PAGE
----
I Know What Makes Conventions So Maddening

This small revelation burst upon me as I watched the last two nights of the Republican National Convention. Like the Democratic convention the week before, the RNC was a slickly produced affair, free of techno-glitches. The speeches in both were competently written and for the most part well delivered. The “human interest” stories were both interesting and human, as they should be, if undeniably and inevitably manipulative. But as one vignette passed into another, what I found myself enjoying most of all were the transitions between them. They were seamless. They were blessedly silent.

The silence had many positive effects. For one, it helped keep things moving along at a steady clip, uninhibited by delegates ventilating their need to show their delight and approval. More important, it allowed listeners to absorb what they’d just heard. The knife edge of Nikki Haley’s much-contested assertion—“This is not a racist country”—would have been blunted, for good or bad, if delegates had been there to receive it as an applause line, as surely they would have done. One shudders to imagine the cheapening effect of traditional whoops and hollers on the almost unbearable testimony of Ann Dorn, the widow of the retired cop who was killed defending a friend’s store during the riots in St. Louis.

At the same time, those whoops and hollers rising from the convention floor might have obscured, even normalized, the bizarre, shouty performance of GOP Week’s It Couple, Donald Trump Jr. and Kimberly Guilfoyle, the latter of whom seemed to be doing an impression of Danny Kaye lip-synching an aria by Patti LuPone. Don Jr.’s high-decibel speech was taken by pundits as evidence that he is embarking on a political career of his own, with an emphasis on barking.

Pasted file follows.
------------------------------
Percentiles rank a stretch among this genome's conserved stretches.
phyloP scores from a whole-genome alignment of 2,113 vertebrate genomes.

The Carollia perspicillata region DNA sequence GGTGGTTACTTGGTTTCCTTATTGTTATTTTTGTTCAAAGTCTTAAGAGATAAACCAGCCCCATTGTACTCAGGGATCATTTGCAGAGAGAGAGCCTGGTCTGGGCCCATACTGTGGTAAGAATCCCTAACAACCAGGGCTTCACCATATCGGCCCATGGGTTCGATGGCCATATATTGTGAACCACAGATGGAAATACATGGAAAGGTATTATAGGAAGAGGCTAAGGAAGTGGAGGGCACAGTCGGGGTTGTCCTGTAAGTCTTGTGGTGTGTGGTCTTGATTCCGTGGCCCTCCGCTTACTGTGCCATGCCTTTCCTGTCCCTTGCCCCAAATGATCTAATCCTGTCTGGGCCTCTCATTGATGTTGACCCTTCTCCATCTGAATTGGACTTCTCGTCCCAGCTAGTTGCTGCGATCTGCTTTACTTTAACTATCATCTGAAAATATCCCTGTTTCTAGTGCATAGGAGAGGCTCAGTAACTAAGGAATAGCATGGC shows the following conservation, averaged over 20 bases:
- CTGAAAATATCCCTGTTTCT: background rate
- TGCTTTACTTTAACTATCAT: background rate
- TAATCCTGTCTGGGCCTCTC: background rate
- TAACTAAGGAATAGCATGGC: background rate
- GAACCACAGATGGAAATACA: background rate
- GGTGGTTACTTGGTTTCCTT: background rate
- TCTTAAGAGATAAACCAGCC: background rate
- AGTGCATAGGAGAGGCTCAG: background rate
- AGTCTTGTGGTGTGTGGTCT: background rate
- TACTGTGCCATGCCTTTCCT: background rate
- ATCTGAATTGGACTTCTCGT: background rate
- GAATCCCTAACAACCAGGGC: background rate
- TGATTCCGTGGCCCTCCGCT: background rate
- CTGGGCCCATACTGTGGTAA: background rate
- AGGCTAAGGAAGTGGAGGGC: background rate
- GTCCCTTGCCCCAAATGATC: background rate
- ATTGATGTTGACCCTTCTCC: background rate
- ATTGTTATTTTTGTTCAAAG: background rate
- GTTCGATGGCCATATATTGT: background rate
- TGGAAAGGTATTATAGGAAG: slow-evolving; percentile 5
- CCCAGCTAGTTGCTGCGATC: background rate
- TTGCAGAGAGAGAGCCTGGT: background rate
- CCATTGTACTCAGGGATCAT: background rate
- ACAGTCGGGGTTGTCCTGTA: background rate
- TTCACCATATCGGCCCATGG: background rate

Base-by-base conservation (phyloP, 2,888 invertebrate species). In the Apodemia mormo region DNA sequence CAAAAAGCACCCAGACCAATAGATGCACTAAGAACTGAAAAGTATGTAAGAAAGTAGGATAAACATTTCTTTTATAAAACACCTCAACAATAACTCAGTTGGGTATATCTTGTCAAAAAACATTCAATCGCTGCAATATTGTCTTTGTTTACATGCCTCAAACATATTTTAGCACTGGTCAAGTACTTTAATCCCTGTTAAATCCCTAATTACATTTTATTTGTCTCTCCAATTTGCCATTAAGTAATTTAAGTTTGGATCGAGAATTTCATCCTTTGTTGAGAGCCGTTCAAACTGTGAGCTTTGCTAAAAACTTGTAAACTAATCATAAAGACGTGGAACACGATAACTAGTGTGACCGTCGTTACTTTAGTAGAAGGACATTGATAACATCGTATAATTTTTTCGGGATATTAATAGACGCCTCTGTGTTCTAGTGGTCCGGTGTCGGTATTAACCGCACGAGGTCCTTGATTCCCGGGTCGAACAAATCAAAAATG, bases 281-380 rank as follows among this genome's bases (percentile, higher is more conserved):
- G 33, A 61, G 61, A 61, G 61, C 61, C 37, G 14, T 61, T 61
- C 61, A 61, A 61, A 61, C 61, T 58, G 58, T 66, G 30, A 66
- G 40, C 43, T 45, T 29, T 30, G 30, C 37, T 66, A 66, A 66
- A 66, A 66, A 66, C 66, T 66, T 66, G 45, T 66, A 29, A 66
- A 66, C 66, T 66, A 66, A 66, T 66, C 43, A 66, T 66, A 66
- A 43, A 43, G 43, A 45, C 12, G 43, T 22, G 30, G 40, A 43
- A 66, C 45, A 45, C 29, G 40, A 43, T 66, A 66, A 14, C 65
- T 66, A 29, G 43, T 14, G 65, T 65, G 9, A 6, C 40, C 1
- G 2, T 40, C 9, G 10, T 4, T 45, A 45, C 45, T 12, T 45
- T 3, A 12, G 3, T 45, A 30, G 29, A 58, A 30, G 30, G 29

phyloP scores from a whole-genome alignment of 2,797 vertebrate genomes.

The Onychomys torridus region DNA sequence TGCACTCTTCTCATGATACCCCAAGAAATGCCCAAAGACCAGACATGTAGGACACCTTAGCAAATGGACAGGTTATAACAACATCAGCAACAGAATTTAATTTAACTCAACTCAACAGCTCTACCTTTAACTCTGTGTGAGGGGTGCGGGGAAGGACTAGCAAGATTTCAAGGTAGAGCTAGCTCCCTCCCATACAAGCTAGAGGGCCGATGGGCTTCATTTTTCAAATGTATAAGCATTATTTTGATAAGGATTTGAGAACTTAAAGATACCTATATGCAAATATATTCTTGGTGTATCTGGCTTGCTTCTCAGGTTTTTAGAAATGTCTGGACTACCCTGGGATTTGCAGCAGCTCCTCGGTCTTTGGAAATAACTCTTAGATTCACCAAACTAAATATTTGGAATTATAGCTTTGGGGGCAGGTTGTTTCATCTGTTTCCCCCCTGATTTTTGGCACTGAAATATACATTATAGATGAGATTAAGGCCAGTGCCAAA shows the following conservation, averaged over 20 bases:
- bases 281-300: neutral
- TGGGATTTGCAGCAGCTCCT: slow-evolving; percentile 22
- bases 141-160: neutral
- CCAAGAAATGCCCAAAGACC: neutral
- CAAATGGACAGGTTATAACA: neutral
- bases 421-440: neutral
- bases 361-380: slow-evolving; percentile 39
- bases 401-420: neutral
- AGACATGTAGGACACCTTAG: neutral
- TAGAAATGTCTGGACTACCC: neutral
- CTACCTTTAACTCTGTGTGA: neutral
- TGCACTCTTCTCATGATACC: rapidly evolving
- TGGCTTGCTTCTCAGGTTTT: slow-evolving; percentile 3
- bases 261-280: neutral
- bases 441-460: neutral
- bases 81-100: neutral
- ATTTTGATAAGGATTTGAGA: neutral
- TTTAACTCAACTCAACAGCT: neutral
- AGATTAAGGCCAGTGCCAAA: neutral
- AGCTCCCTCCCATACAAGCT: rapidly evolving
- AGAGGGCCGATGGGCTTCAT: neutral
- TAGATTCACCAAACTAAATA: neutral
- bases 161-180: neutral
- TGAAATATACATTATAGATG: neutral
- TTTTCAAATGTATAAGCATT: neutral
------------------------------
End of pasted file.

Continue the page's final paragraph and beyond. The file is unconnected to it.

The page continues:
And then Melania Trump showed up, and so did an in-person audience. She appeared in the Rose Garden Wednesday night to deliver a speech to a crowd in the traditional manner. If we leave aside the grotesque deformation of the executive mansion into a campaign venue, her speech was good enough. It was also 35 percent too long. This defect I insist on putting down to the presence of real human beings arrayed before her. In the minds of some performers, an audience is an invitation not to discipline and self-control but to self-indulgence. A still better example than the first lady’s speech was that of Ivanka Trump the next night. Hers was even more indulgent, even less necessary. Ivanka is a fan of yoga, which keeps her limber enough to pat herself on the back. At moments, she displayed the grasping intensity of a speaker who might never surrender the mic, like a dark horse who’s won a surprise Oscar for best supporting actor and knows this is her one and only chance to give a speech in front of Brad Pitt.

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